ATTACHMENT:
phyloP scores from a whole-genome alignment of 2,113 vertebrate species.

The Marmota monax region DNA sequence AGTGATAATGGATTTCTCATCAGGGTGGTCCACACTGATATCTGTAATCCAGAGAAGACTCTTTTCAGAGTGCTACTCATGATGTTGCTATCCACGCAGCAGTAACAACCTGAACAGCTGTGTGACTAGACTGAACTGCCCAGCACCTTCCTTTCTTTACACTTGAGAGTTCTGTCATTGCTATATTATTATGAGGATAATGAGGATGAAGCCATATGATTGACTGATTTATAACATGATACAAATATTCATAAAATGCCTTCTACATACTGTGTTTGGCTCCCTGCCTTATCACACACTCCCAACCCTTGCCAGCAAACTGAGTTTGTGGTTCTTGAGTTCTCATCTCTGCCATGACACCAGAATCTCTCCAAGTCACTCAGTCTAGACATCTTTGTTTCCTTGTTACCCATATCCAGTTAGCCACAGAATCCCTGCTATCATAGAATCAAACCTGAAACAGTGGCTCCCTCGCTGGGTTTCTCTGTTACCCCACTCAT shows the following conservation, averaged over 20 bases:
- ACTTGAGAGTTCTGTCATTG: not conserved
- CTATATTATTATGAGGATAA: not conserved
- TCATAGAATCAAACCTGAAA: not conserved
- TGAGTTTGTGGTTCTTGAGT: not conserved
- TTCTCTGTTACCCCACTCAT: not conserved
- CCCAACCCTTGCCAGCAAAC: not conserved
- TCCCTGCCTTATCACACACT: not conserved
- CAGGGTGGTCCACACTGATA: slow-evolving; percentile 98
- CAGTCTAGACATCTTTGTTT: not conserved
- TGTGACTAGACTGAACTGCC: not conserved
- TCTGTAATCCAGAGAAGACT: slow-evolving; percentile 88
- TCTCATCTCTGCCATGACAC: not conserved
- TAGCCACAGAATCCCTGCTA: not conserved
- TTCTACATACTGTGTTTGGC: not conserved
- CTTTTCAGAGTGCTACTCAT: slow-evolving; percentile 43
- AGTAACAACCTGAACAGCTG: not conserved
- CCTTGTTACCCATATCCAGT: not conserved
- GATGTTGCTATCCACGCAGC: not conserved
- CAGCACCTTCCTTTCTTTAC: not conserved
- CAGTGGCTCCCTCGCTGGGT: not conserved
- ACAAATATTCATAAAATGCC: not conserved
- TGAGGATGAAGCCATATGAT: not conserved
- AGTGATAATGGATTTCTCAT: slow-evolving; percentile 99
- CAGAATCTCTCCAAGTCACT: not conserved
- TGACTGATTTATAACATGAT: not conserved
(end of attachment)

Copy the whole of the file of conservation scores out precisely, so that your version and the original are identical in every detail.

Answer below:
phyloP scores from a whole-genome alignment of 2,113 vertebrate species.

The Marmota monax region DNA sequence AGTGATAATGGATTTCTCATCAGGGTGGTCCACACTGATATCTGTAATCCAGAGAAGACTCTTTTCAGAGTGCTACTCATGATGTTGCTATCCACGCAGCAGTAACAACCTGAACAGCTGTGTGACTAGACTGAACTGCCCAGCACCTTCCTTTCTTTACACTTGAGAGTTCTGTCATTGCTATATTATTATGAGGATAATGAGGATGAAGCCATATGATTGACTGATTTATAACATGATACAAATATTCATAAAATGCCTTCTACATACTGTGTTTGGCTCCCTGCCTTATCACACACTCCCAACCCTTGCCAGCAAACTGAGTTTGTGGTTCTTGAGTTCTCATCTCTGCCATGACACCAGAATCTCTCCAAGTCACTCAGTCTAGACATCTTTGTTTCCTTGTTACCCATATCCAGTTAGCCACAGAATCCCTGCTATCATAGAATCAAACCTGAAACAGTGGCTCCCTCGCTGGGTTTCTCTGTTACCCCACTCAT shows the following conservation, averaged over 20 bases:
- ACTTGAGAGTTCTGTCATTG: not conserved
- CTATATTATTATGAGGATAA: not conserved
- TCATAGAATCAAACCTGAAA: not conserved
- TGAGTTTGTGGTTCTTGAGT: not conserved
- TTCTCTGTTACCCCACTCAT: not conserved
- CCCAACCCTTGCCAGCAAAC: not conserved
- TCCCTGCCTTATCACACACT: not conserved
- CAGGGTGGTCCACACTGATA: slow-evolving; percentile 98
- CAGTCTAGACATCTTTGTTT: not conserved
- TGTGACTAGACTGAACTGCC: not conserved
- TCTGTAATCCAGAGAAGACT: slow-evolving; percentile 88
- TCTCATCTCTGCCATGACAC: not conserved
- TAGCCACAGAATCCCTGCTA: not conserved
- TTCTACATACTGTGTTTGGC: not conserved
- CTTTTCAGAGTGCTACTCAT: slow-evolving; percentile 43
- AGTAACAACCTGAACAGCTG: not conserved
- CCTTGTTACCCATATCCAGT: not conserved
- GATGTTGCTATCCACGCAGC: not conserved
- CAGCACCTTCCTTTCTTTAC: not conserved
- CAGTGGCTCCCTCGCTGGGT: not conserved
- ACAAATATTCATAAAATGCC: not conserved
- TGAGGATGAAGCCATATGAT: not conserved
- AGTGATAATGGATTTCTCAT: slow-evolving; percentile 99
- CAGAATCTCTCCAAGTCACT: not conserved
- TGACTGATTTATAACATGAT: not conserved